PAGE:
For basic info on tax havens/regulations: [lowtax.net...]
| 8:40 pm on Dec 11, 2004 (gmt 0)|
It depends on, amongst other things:
what country are you personally resident in and/or a citizen of, and do you plan to stay there or move to the business base?
are you selling physical products (that are shipped) or online downloads (like itunes)?
what countries are your target markets?
are you selling to businesses or consumers?
Example: Guernsey has several businesses that sell print cartridges and DVDs to the UK market (consumers only). This is because it's outside the EU (no VAT, they can undercut UK prices by 17.5%, and when they send things to UK it's duty-free under GBP18). The business is taxed on profits at 20%.
That business model doesn't work for selling to businesses (they don't care about the VAT savings) nor for items over the duty-free limit.
It also doesn't work too well if the majority of the control of the company is in another country (as it would then be considered resident there for tax purposes, in addition to Guernsey). So you can see why where you (or the majority of the shareholders) live is a key question.
If it's a business-to-business company or a consultancy offshore companies may have a few problems (some companies and especially governments are reluctant to deal with offshore entities). Consumers might be a bit cautious also but generally they're not aware of it.
Personally I think the Isle of Man is a good ecommerce base for online products marketed to English-speaking countries. Offshore but inside the EU customs boundary, 17.5% VAT, a current company tax rate of 10% (changing to zero% in 2006), personal tax rate 18% max, good communications including UK style phone numbers (easy for customers to call) etc.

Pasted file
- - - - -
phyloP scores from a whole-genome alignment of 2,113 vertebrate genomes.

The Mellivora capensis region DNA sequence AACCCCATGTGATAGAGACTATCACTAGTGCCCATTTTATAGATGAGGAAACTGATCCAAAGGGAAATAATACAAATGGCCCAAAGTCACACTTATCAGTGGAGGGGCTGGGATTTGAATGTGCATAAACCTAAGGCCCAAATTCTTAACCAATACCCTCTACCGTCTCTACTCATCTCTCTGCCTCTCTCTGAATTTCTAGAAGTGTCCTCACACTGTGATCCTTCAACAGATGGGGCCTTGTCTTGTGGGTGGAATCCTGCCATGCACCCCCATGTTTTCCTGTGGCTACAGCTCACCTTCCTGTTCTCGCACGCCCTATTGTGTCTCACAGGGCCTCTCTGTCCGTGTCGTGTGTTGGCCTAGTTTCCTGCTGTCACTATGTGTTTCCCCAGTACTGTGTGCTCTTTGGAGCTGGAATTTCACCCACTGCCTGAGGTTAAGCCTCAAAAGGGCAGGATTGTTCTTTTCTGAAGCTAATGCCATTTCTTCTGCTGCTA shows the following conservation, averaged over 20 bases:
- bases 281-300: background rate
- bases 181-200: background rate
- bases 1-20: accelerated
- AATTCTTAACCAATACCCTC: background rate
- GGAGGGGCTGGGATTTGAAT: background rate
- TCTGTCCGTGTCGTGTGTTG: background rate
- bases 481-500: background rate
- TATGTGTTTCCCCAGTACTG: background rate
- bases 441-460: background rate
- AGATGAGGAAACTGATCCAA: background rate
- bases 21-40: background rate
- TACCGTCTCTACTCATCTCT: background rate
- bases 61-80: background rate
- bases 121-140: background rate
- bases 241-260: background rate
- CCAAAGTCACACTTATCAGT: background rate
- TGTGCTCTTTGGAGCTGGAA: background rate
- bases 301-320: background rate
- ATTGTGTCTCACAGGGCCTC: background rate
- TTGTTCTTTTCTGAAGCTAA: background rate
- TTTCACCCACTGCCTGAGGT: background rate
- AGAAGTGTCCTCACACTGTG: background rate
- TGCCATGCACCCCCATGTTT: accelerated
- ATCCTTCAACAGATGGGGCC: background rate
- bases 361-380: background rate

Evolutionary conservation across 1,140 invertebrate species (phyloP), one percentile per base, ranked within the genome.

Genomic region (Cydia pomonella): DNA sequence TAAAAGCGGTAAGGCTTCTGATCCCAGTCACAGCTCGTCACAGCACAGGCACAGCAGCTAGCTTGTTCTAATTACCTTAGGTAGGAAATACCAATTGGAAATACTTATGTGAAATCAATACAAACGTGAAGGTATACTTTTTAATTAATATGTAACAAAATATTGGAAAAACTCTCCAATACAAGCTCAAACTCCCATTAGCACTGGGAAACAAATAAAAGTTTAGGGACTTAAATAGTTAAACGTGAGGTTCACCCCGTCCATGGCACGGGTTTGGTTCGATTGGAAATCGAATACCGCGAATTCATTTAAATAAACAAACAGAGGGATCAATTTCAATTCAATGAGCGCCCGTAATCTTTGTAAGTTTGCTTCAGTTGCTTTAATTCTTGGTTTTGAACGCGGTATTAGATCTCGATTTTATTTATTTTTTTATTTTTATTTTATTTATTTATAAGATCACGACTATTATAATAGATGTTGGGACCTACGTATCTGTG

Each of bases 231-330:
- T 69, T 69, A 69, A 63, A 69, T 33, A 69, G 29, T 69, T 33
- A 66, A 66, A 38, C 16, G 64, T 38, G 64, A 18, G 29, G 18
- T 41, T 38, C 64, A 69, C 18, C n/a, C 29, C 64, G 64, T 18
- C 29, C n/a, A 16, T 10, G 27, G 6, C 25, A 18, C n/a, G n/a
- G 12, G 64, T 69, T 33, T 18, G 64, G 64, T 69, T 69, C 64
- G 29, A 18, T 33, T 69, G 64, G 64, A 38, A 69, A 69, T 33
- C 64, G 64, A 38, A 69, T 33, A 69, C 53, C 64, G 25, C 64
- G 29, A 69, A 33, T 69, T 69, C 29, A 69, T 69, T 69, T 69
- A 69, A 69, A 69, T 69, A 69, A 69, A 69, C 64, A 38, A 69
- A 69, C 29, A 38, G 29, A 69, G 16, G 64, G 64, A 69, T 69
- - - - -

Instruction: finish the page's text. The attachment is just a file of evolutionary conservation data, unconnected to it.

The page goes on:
Of course if you're mainly shipping physical products to mainly Americans it's a totally different thing, you'd really need an address (at least of a dropshipper) there.
| 8:46 pm on Dec 11, 2004 (gmt 0)|
|As you mention Luxembourg has a reasonably low VAT rate. As Luxembourg are a member of the EU, any other country in the EU only has to pay their tax rate of 15%. If they were based in the UK, then the customers would have to pay 17.5% VAT. |
Don't know if there's an exception for downloadable merchandise, but for tangible goods in the EU, you are supposed to pay the rate of VAT applicable in the country to which the goods are being shipped.
Of course it's a complete nightmare, so most companies don't bother, but amazon do: try placing an order to be shipped to Spain, for example and you'll see the VAT change.
<added>On the original topic: tax isn't the only consideration. I am much more likely to buy stuff from a company based in the EU, than I am other countries. I am also more likely to buy from the US, Canada, etc than I am from companies in, say, Belize.</added>
| 5:48 pm on Dec 12, 2004 (gmt 0)|
Goods sold from within the European Union to countries outside the EU have no VAT. Though local import duties may apply on arrival.
I live in Switerland (not in the EU) and can order goods from the UK without VAT, but the customs here can add Swiss VAT to the goods (at 7,5%) and demand payment at the post office where the goods can only be collected on payment of VAT. For DVDs etc this is not worth their while bothering...
| 12:19 pm on Dec 17, 2004 (gmt 0)|
Thanks for the replies.
Yes sullen, you are right when you say that people are more likely to buy goods from an ecommerce site based in europe or the US.
I also found the following topic interesting:
(Which country is best for webmasters?)
I think I will conduct some more investigation to figure out what would be best for me.